A currency trader watches the computer monitors near the screens showing the Korea Composite Stock Price Index (KOSPI), left, and the foreign exchange rate between U.S. dollar and South Korean won at the foreign exchange dealing room in Seoul, South…
A currency trader watches the computer monitors near the screens showing KOSPI, left, and the foreign exchange rate between the U.S. dollar and South Korean won at the foreign exchange dealing room in Seoul, South Korea, Aug. 6, 2019.

Updated at 10:45 a.m.

The escalating trade tensions between the United States and China that sent U.S. stock prices plunging Monday continued to reverberate around the globe as Asian stock prices sustained huge losses Tuesday.

Japan's benchmark Nikkei index lost nearly 135 points to close out the day's trading session, while China's Shanghai index dropped nearly 40 points, a loss of just over 1%.  Australia's index fell 162 points, well over 2%.  Hong Kong's Hang Seng index lost 175 points at Tuesday's finish, a loss of more than one-half of 1%.  

Tuesday's sell-offs in Asia came hours after Wall Street posted its worst losses of the year, with the S&P 500 index losing 3% on Monday, while the tech-heavy Nasdaq dropped 3.5% and the Dow Jones fell nearly 3%. The selloff was triggered by Beijing's decision to allow its currency to  weaken to its lowest point in 11 years, triggering an angry response by U.S. President Donald Trump on Twitter, accusing China of manipulating its currency.

The outlook was far different in Europe on Tuesday, with the benchmark index in London off slightly, while those in Paris and Frankfurt were trading in positive territory by mid-day after China took steps to stabilize its currency.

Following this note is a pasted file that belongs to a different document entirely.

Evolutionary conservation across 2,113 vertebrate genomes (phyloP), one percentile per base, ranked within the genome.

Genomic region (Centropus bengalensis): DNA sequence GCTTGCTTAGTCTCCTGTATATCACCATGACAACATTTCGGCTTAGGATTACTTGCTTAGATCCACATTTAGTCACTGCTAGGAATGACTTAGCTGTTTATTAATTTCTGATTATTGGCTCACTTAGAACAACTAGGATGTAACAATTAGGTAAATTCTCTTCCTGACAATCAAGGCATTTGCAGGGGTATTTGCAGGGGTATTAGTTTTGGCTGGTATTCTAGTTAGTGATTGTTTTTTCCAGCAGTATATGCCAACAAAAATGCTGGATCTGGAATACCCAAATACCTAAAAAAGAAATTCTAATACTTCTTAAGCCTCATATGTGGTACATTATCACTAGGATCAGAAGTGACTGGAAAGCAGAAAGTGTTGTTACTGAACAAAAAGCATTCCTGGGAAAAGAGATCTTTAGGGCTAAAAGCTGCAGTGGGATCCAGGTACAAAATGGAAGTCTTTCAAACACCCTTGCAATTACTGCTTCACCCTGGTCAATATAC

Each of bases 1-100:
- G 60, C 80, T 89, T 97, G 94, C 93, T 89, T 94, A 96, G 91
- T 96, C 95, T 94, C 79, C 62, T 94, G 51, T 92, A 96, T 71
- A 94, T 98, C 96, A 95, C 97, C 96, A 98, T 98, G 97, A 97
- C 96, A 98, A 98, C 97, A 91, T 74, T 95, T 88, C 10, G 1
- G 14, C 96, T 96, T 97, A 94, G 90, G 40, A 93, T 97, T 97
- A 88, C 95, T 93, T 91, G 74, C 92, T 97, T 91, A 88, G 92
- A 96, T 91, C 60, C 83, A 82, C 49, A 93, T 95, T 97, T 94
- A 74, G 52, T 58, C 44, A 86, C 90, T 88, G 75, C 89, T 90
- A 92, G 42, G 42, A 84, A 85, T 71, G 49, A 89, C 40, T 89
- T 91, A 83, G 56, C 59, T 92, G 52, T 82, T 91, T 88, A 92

The months-long trade war between the United States and China, the world's two biggest economies, worsened last week as Trump announced plans, starting Sept. 1, to impose a 10% tariff on $300 billion worth of Chinese exports to the U.S. China retaliated by ending all new purchases of agricultural products from the U.S.

Tuesday, on Twitter, Trump said, "Massive amounts of money from China and other parts of the world is pouring into the United States for reasons of safety, investment, and interest rates! We are in a very strong position. Companies are also coming to the U.S. in big numbers. A beautiful thing to watch!"

 

As China curbed its American agricultural purchases over the last year, Trump directed billions of dollars of U.S. government aid to farmers to cover their lost revenue and says he would do it again.

"As they have learned in the last two years," Trump tweeted Tuesday, "our great American Farmers know that China will not be able to hurt them in that their President has stood with them and done what no other president would do - And I'll do it again next year if necessary!"

 

China's move to devalue its currency gives its exporters a price edge in world markets.

Hours after Beijing devalued the yuan Monday, the U.S. Treasury Department officially designated China a currency manipulator. China's central bank, the People's Bank of China, issued a statement early Tuesday describing Washington's decision as "wayward unilateralism" that "seriously undermines international rules and will have a major impact on global economic finance."

The Central Bank said the yuan exchange rate "is driven and determined by market forces."  It said Beijing has not used the exchange rate as a tool to deal with trade disputes.

The yuan is not freely convertible and the Chinese government typically limits its movement against the U.S. dollar to a 2% range on either side of a central parity rate that the central bank sets each day to reflect market trends and control volatility.  On Tuesday, the midpoint rate was set at 6.97.

Former Assistant Deputy Secretary of Treasury on International Economic Studies Brad Setser say trade tensions between the two countries can escalate even further.

"While China has reduced imports of particularly commodities in the United States, it hasn’t stopped importing all the U.S. goods; it hasn’t directly threatened the interest of the U.S. companies in China," said the Council on Foreign Relations senior fellow. "[And] The U.S could raise the rates even higher, could go from 10% from 300 billion.”